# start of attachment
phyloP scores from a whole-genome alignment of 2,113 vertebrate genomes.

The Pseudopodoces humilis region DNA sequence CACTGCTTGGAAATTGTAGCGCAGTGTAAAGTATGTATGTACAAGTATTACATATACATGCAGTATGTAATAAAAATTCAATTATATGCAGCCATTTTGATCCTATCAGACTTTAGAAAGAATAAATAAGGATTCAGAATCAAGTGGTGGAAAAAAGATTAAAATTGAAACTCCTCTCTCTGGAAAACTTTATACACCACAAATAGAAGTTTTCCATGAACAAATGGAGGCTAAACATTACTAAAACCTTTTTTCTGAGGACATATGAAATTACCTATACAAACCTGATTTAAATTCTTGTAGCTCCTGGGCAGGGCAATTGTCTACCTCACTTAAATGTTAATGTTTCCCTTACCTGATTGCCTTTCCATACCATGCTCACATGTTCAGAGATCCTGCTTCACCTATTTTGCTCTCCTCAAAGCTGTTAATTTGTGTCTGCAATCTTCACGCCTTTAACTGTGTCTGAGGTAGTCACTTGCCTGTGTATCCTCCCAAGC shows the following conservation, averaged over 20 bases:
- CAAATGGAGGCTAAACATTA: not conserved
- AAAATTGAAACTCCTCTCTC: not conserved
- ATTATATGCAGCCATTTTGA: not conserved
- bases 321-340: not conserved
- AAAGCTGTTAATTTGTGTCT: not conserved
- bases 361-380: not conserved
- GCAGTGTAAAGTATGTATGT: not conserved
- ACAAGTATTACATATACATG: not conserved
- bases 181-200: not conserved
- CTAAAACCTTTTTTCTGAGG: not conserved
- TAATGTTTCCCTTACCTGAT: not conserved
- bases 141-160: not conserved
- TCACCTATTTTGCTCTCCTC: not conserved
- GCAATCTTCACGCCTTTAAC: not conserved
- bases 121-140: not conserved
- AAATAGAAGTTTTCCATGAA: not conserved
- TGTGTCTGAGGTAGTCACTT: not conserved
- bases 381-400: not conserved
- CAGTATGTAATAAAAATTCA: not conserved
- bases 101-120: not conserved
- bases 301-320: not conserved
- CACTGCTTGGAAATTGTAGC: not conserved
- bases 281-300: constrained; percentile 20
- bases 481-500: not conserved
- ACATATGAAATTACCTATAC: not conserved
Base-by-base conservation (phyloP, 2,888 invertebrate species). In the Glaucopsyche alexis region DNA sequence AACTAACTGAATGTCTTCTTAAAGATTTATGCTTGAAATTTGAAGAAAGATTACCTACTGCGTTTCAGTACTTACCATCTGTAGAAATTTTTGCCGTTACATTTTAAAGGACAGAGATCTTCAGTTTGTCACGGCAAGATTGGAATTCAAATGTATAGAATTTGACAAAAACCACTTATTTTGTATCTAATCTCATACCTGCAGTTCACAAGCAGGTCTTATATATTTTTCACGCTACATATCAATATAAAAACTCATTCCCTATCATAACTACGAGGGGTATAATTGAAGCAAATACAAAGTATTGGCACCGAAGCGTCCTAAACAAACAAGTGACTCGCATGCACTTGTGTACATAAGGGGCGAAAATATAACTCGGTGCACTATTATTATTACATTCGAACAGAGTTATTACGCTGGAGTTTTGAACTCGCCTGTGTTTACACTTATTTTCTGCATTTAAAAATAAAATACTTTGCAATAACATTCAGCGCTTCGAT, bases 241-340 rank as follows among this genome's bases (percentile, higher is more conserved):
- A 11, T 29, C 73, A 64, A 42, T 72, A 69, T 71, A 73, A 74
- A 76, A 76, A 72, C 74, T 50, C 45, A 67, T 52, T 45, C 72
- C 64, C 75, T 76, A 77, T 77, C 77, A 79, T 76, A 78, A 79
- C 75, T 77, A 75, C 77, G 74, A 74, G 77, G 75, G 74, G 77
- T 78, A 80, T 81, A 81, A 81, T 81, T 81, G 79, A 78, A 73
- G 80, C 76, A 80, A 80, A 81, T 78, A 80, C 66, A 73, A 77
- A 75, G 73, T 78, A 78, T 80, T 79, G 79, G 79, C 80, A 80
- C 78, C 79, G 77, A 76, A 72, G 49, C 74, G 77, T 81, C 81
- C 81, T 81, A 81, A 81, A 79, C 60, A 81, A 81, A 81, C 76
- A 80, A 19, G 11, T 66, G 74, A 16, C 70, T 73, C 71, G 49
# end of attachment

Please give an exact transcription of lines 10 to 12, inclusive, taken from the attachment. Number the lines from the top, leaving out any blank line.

- ACAAGTATTACATATACATG: not conserved
- bases 181-200: not conserved
- CTAAAACCTTTTTTCTGAGG: not conserved